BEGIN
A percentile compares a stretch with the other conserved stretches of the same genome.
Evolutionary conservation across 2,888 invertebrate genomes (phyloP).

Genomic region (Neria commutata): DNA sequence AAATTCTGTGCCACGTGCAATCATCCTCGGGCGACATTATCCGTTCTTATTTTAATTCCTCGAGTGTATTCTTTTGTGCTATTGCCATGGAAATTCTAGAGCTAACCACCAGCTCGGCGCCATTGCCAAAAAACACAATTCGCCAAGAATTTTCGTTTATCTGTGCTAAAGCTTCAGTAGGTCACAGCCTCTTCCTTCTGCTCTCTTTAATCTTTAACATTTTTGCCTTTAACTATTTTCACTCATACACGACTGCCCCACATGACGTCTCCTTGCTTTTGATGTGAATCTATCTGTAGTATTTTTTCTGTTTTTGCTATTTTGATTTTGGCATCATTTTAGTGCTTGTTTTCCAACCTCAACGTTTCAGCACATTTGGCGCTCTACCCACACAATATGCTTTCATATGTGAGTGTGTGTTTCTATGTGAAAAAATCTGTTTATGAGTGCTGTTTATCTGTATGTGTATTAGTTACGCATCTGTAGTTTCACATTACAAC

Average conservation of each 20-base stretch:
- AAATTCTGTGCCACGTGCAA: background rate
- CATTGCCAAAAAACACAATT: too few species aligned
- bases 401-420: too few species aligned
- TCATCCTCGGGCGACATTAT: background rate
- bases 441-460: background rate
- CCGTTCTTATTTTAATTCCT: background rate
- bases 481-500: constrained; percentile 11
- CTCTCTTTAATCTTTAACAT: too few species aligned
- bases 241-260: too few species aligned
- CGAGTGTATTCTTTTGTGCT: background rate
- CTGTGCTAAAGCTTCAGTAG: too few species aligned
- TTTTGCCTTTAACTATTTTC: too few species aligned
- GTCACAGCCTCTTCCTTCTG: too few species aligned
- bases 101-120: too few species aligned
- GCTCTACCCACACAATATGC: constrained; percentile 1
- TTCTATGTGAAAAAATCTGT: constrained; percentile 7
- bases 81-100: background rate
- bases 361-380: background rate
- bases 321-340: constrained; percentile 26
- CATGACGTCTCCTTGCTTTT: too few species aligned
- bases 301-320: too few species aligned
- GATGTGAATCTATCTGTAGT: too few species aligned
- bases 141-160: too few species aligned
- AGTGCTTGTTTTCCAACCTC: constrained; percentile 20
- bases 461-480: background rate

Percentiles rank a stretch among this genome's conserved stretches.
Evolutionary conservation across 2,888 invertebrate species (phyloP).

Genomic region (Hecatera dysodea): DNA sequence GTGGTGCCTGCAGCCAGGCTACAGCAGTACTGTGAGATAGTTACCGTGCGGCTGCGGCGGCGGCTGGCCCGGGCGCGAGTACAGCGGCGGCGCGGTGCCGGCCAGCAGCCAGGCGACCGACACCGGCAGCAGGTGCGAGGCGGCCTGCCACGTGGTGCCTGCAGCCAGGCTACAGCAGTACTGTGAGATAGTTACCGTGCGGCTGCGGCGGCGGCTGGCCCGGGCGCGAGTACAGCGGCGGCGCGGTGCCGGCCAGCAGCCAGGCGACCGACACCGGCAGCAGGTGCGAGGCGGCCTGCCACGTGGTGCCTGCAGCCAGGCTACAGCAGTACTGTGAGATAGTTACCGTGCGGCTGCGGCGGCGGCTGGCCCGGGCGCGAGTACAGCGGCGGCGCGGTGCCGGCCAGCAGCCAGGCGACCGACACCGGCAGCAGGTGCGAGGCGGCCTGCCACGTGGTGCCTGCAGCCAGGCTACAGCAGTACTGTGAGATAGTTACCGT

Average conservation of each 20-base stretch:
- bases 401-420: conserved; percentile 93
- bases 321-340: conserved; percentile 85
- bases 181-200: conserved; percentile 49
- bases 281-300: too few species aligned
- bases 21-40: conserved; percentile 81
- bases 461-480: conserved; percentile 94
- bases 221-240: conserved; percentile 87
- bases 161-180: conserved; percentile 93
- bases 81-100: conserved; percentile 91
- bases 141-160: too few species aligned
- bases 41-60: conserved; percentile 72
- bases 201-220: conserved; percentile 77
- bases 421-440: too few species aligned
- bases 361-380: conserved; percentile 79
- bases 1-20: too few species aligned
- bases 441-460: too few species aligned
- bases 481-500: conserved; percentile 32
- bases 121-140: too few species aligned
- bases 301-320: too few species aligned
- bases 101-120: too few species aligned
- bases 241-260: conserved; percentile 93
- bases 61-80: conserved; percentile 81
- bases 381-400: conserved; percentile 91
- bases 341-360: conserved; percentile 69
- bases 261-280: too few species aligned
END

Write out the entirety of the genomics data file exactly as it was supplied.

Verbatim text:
A percentile compares a stretch with the other conserved stretches of the same genome.
Evolutionary conservation across 2,888 invertebrate genomes (phyloP).

Genomic region (Neria commutata): DNA sequence AAATTCTGTGCCACGTGCAATCATCCTCGGGCGACATTATCCGTTCTTATTTTAATTCCTCGAGTGTATTCTTTTGTGCTATTGCCATGGAAATTCTAGAGCTAACCACCAGCTCGGCGCCATTGCCAAAAAACACAATTCGCCAAGAATTTTCGTTTATCTGTGCTAAAGCTTCAGTAGGTCACAGCCTCTTCCTTCTGCTCTCTTTAATCTTTAACATTTTTGCCTTTAACTATTTTCACTCATACACGACTGCCCCACATGACGTCTCCTTGCTTTTGATGTGAATCTATCTGTAGTATTTTTTCTGTTTTTGCTATTTTGATTTTGGCATCATTTTAGTGCTTGTTTTCCAACCTCAACGTTTCAGCACATTTGGCGCTCTACCCACACAATATGCTTTCATATGTGAGTGTGTGTTTCTATGTGAAAAAATCTGTTTATGAGTGCTGTTTATCTGTATGTGTATTAGTTACGCATCTGTAGTTTCACATTACAAC

Average conservation of each 20-base stretch:
- AAATTCTGTGCCACGTGCAA: background rate
- CATTGCCAAAAAACACAATT: too few species aligned
- bases 401-420: too few species aligned
- TCATCCTCGGGCGACATTAT: background rate
- bases 441-460: background rate
- CCGTTCTTATTTTAATTCCT: background rate
- bases 481-500: constrained; percentile 11
- CTCTCTTTAATCTTTAACAT: too few species aligned
- bases 241-260: too few species aligned
- CGAGTGTATTCTTTTGTGCT: background rate
- CTGTGCTAAAGCTTCAGTAG: too few species aligned
- TTTTGCCTTTAACTATTTTC: too few species aligned
- GTCACAGCCTCTTCCTTCTG: too few species aligned
- bases 101-120: too few species aligned
- GCTCTACCCACACAATATGC: constrained; percentile 1
- TTCTATGTGAAAAAATCTGT: constrained; percentile 7
- bases 81-100: background rate
- bases 361-380: background rate
- bases 321-340: constrained; percentile 26
- CATGACGTCTCCTTGCTTTT: too few species aligned
- bases 301-320: too few species aligned
- GATGTGAATCTATCTGTAGT: too few species aligned
- bases 141-160: too few species aligned
- AGTGCTTGTTTTCCAACCTC: constrained; percentile 20
- bases 461-480: background rate

Percentiles rank a stretch among this genome's conserved stretches.
Evolutionary conservation across 2,888 invertebrate species (phyloP).

Genomic region (Hecatera dysodea): DNA sequence GTGGTGCCTGCAGCCAGGCTACAGCAGTACTGTGAGATAGTTACCGTGCGGCTGCGGCGGCGGCTGGCCCGGGCGCGAGTACAGCGGCGGCGCGGTGCCGGCCAGCAGCCAGGCGACCGACACCGGCAGCAGGTGCGAGGCGGCCTGCCACGTGGTGCCTGCAGCCAGGCTACAGCAGTACTGTGAGATAGTTACCGTGCGGCTGCGGCGGCGGCTGGCCCGGGCGCGAGTACAGCGGCGGCGCGGTGCCGGCCAGCAGCCAGGCGACCGACACCGGCAGCAGGTGCGAGGCGGCCTGCCACGTGGTGCCTGCAGCCAGGCTACAGCAGTACTGTGAGATAGTTACCGTGCGGCTGCGGCGGCGGCTGGCCCGGGCGCGAGTACAGCGGCGGCGCGGTGCCGGCCAGCAGCCAGGCGACCGACACCGGCAGCAGGTGCGAGGCGGCCTGCCACGTGGTGCCTGCAGCCAGGCTACAGCAGTACTGTGAGATAGTTACCGT

Average conservation of each 20-base stretch:
- bases 401-420: conserved; percentile 93
- bases 321-340: conserved; percentile 85
- bases 181-200: conserved; percentile 49
- bases 281-300: too few species aligned
- bases 21-40: conserved; percentile 81
- bases 461-480: conserved; percentile 94
- bases 221-240: conserved; percentile 87
- bases 161-180: conserved; percentile 93
- bases 81-100: conserved; percentile 91
- bases 141-160: too few species aligned
- bases 41-60: conserved; percentile 72
- bases 201-220: conserved; percentile 77
- bases 421-440: too few species aligned
- bases 361-380: conserved; percentile 79
- bases 1-20: too few species aligned
- bases 441-460: too few species aligned
- bases 481-500: conserved; percentile 32
- bases 121-140: too few species aligned
- bases 301-320: too few species aligned
- bases 101-120: too few species aligned
- bases 241-260: conserved; percentile 93
- bases 61-80: conserved; percentile 81
- bases 381-400: conserved; percentile 91
- bases 341-360: conserved; percentile 69
- bases 261-280: too few species aligned